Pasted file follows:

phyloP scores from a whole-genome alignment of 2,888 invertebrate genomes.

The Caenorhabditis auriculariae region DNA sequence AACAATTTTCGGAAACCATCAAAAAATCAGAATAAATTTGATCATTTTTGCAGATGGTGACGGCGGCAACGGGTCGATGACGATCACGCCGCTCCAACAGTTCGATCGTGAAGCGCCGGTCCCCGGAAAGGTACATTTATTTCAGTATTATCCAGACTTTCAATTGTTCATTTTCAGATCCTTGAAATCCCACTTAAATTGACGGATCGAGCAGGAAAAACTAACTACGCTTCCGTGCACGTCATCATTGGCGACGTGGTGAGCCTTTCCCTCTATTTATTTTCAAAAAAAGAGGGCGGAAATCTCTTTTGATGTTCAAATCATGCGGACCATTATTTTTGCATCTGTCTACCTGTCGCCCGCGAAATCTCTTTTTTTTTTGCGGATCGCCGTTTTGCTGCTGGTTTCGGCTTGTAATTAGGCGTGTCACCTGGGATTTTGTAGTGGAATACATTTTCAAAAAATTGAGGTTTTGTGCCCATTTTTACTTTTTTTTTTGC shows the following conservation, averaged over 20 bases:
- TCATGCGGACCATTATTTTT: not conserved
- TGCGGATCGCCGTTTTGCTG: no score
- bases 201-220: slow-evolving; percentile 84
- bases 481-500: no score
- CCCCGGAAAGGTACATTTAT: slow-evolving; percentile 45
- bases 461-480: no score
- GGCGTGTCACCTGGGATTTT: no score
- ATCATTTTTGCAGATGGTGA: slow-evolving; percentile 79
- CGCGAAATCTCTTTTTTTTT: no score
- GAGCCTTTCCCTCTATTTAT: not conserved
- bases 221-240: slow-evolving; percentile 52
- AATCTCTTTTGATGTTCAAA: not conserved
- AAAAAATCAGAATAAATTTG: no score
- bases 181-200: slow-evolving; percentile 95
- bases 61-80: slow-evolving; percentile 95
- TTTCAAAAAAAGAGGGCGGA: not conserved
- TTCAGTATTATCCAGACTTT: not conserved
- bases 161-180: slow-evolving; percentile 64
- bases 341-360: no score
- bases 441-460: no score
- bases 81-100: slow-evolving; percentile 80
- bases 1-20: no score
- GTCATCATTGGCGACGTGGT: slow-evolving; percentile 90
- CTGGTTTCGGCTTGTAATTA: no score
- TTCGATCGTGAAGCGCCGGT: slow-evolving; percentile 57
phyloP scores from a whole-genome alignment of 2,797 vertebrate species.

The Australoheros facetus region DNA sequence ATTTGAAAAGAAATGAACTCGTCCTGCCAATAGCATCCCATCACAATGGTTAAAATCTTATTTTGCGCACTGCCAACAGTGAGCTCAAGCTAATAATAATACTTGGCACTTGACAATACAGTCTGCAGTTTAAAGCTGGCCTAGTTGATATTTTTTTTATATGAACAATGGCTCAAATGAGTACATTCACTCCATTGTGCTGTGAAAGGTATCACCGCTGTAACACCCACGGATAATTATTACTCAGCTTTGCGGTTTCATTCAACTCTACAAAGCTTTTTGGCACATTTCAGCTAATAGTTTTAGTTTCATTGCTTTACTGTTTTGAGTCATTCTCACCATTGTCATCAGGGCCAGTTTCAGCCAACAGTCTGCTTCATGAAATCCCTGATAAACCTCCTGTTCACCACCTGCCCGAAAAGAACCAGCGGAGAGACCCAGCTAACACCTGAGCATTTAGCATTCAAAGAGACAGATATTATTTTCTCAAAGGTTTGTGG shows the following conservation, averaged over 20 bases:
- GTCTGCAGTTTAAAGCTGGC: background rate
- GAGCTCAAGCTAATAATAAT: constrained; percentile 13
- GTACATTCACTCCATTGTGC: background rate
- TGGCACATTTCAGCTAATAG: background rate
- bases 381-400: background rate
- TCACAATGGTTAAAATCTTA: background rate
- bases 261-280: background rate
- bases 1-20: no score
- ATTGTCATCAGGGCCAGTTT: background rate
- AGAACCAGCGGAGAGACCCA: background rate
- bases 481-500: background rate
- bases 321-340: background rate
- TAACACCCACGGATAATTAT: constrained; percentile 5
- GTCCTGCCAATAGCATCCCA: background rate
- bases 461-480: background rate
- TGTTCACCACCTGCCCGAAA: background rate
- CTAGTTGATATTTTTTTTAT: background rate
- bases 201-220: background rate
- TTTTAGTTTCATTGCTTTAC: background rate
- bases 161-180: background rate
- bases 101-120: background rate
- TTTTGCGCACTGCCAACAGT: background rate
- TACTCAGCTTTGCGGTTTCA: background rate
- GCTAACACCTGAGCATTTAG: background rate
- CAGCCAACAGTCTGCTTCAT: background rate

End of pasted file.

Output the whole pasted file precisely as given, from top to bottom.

phyloP scores from a whole-genome alignment of 2,888 invertebrate genomes.

The Caenorhabditis auriculariae region DNA sequence AACAATTTTCGGAAACCATCAAAAAATCAGAATAAATTTGATCATTTTTGCAGATGGTGACGGCGGCAACGGGTCGATGACGATCACGCCGCTCCAACAGTTCGATCGTGAAGCGCCGGTCCCCGGAAAGGTACATTTATTTCAGTATTATCCAGACTTTCAATTGTTCATTTTCAGATCCTTGAAATCCCACTTAAATTGACGGATCGAGCAGGAAAAACTAACTACGCTTCCGTGCACGTCATCATTGGCGACGTGGTGAGCCTTTCCCTCTATTTATTTTCAAAAAAAGAGGGCGGAAATCTCTTTTGATGTTCAAATCATGCGGACCATTATTTTTGCATCTGTCTACCTGTCGCCCGCGAAATCTCTTTTTTTTTTGCGGATCGCCGTTTTGCTGCTGGTTTCGGCTTGTAATTAGGCGTGTCACCTGGGATTTTGTAGTGGAATACATTTTCAAAAAATTGAGGTTTTGTGCCCATTTTTACTTTTTTTTTTGC shows the following conservation, averaged over 20 bases:
- TCATGCGGACCATTATTTTT: not conserved
- TGCGGATCGCCGTTTTGCTG: no score
- bases 201-220: slow-evolving; percentile 84
- bases 481-500: no score
- CCCCGGAAAGGTACATTTAT: slow-evolving; percentile 45
- bases 461-480: no score
- GGCGTGTCACCTGGGATTTT: no score
- ATCATTTTTGCAGATGGTGA: slow-evolving; percentile 79
- CGCGAAATCTCTTTTTTTTT: no score
- GAGCCTTTCCCTCTATTTAT: not conserved
- bases 221-240: slow-evolving; percentile 52
- AATCTCTTTTGATGTTCAAA: not conserved
- AAAAAATCAGAATAAATTTG: no score
- bases 181-200: slow-evolving; percentile 95
- bases 61-80: slow-evolving; percentile 95
- TTTCAAAAAAAGAGGGCGGA: not conserved
- TTCAGTATTATCCAGACTTT: not conserved
- bases 161-180: slow-evolving; percentile 64
- bases 341-360: no score
- bases 441-460: no score
- bases 81-100: slow-evolving; percentile 80
- bases 1-20: no score
- GTCATCATTGGCGACGTGGT: slow-evolving; percentile 90
- CTGGTTTCGGCTTGTAATTA: no score
- TTCGATCGTGAAGCGCCGGT: slow-evolving; percentile 57
phyloP scores from a whole-genome alignment of 2,797 vertebrate species.

The Australoheros facetus region DNA sequence ATTTGAAAAGAAATGAACTCGTCCTGCCAATAGCATCCCATCACAATGGTTAAAATCTTATTTTGCGCACTGCCAACAGTGAGCTCAAGCTAATAATAATACTTGGCACTTGACAATACAGTCTGCAGTTTAAAGCTGGCCTAGTTGATATTTTTTTTATATGAACAATGGCTCAAATGAGTACATTCACTCCATTGTGCTGTGAAAGGTATCACCGCTGTAACACCCACGGATAATTATTACTCAGCTTTGCGGTTTCATTCAACTCTACAAAGCTTTTTGGCACATTTCAGCTAATAGTTTTAGTTTCATTGCTTTACTGTTTTGAGTCATTCTCACCATTGTCATCAGGGCCAGTTTCAGCCAACAGTCTGCTTCATGAAATCCCTGATAAACCTCCTGTTCACCACCTGCCCGAAAAGAACCAGCGGAGAGACCCAGCTAACACCTGAGCATTTAGCATTCAAAGAGACAGATATTATTTTCTCAAAGGTTTGTGG shows the following conservation, averaged over 20 bases:
- GTCTGCAGTTTAAAGCTGGC: background rate
- GAGCTCAAGCTAATAATAAT: constrained; percentile 13
- GTACATTCACTCCATTGTGC: background rate
- TGGCACATTTCAGCTAATAG: background rate
- bases 381-400: background rate
- TCACAATGGTTAAAATCTTA: background rate
- bases 261-280: background rate
- bases 1-20: no score
- ATTGTCATCAGGGCCAGTTT: background rate
- AGAACCAGCGGAGAGACCCA: background rate
- bases 481-500: background rate
- bases 321-340: background rate
- TAACACCCACGGATAATTAT: constrained; percentile 5
- GTCCTGCCAATAGCATCCCA: background rate
- bases 461-480: background rate
- TGTTCACCACCTGCCCGAAA: background rate
- CTAGTTGATATTTTTTTTAT: background rate
- bases 201-220: background rate
- TTTTAGTTTCATTGCTTTAC: background rate
- bases 161-180: background rate
- bases 101-120: background rate
- TTTTGCGCACTGCCAACAGT: background rate
- TACTCAGCTTTGCGGTTTCA: background rate
- GCTAACACCTGAGCATTTAG: background rate
- CAGCCAACAGTCTGCTTCAT: background rate